I recently had my mailbox broken into and my mail stolen while I was abroad.
Having done lots of research on who to call and what to say, I thought I’d compile a list for anyone else who finds themselves in this unfortunate situation.
File an online crime report. To find the exact link for this, Google “(your local police) + report crime”.
Give as many facts as you can in the limited space on the form. An officer will call you back to follow up and get more details but that may take a few weeks.
Check with the mail company whether they have held your mail for some reason. If not, file a report. Yes, another one.
Canada Post: 1-866-607-6301
Be warned that the person you speak to may be totally unhelpful and daft (Susan was it?) so if you are getting the feeling after a few minutes on the phone that you’re not getting anywhere, ask to speak to a supervisor.
Because it’s difficult to know what exactly was taken, here are the organisations you need to contact just in case the perpetrator is planning to use your identity to get a loan or something. I’ve included the numbers for Canadian residents but the list of organisations should be useful no matter where you live.
Credit Reporting Agencies
Any debt applications need to go through these companies so by letting them know, you should be able to prevent any suspicious applications. There may be a fee for this (the two below charge $5.65 each for the note which stays on your file for 6 years) but it’s a tiny price to pay for the peace of mind. The systems are automated and take at least 10 minutes each. Prepare to be a bit frazzled by the time you hang up.
Transunion: 1-800-663-9980, option 3
Equifax: 1-800-465-7166, option 2
We have five and a half major banks in the country:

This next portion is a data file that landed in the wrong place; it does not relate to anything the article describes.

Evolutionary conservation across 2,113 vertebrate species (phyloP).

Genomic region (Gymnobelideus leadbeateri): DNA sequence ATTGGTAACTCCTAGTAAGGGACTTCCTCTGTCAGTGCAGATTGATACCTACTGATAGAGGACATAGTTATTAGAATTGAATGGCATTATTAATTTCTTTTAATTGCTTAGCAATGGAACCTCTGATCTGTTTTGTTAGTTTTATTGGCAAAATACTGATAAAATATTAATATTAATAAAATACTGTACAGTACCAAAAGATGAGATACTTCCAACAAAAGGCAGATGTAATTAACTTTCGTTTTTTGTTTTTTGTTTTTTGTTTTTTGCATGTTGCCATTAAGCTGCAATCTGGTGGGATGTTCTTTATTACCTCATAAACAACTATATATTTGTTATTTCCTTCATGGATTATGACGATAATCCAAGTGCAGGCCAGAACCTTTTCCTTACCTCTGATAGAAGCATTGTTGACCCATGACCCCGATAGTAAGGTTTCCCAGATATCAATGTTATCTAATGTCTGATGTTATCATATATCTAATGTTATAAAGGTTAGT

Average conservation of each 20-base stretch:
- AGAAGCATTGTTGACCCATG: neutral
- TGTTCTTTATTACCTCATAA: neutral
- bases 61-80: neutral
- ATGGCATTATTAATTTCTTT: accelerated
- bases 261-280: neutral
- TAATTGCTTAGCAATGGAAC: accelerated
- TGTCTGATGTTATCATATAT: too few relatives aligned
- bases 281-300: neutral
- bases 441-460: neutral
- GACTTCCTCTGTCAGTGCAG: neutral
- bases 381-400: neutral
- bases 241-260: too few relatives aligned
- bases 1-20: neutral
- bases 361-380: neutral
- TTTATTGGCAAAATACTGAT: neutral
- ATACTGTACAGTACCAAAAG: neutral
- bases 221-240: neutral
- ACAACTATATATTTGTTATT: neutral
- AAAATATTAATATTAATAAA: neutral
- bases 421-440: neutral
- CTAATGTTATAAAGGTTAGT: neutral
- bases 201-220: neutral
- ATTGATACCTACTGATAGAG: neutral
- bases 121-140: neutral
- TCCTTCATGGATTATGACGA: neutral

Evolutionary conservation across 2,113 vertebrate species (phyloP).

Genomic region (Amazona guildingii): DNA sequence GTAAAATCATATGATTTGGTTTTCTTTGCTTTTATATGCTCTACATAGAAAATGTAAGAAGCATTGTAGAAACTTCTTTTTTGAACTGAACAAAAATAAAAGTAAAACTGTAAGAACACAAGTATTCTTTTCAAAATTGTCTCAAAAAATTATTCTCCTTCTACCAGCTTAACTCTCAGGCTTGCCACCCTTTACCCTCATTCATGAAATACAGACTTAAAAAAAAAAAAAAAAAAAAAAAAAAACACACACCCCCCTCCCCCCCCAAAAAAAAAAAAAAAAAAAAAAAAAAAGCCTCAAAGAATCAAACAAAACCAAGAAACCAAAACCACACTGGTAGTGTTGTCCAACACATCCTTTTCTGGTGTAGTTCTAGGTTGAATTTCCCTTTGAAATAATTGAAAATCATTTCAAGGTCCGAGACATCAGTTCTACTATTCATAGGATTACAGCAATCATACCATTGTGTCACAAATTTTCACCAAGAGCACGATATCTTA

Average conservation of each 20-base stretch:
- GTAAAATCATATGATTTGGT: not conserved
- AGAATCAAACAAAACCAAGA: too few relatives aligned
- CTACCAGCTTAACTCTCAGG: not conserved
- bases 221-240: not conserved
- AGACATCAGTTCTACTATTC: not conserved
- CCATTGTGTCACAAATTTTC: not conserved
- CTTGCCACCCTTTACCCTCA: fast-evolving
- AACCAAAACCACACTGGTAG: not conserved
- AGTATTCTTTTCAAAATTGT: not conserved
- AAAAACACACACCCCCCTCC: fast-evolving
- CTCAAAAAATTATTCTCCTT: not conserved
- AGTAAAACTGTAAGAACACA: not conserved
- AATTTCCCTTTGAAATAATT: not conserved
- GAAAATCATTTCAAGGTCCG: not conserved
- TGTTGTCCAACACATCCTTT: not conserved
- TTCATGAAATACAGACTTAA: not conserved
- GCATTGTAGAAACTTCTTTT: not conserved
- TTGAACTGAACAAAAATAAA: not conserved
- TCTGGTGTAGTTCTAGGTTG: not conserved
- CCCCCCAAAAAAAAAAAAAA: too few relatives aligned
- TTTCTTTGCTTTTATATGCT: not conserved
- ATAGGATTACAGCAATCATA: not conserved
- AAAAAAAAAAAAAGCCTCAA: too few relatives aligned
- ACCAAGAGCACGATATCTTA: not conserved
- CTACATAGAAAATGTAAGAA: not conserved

- National Bank (the ‘half’)
List which ones you have any accounts – current or savings accounts, credit cards, lines of credit, mortgages, car loans etc – and call them one by one and explain the situation. In this day and age you would think there is little someone can do with just a bank statement but a close friend of mine had a joint account opened in her name and her correspondence address changed!
Also think of any store cards that send you a paper statement that might have been stolen and inform them of the situation.
And while your on the phone with these places, consider switching to paperless statements.
Unless your Social Insurance Number has been used fraudulently by someone else, you will not be issued with a new one. If you suspect that it has been used, inform the relevant government offices immediately.
Service Canada: 1-800-622-6232
Canada Revenue Agency: 1-800-959-8281
Canadian Anti Fraud Centre
The government of Canada takes identity fraud seriously, as they should, and have set up the CAFC for this purpose. You can file an online report with the CAFC if you wish or call them at 1-888-495-8501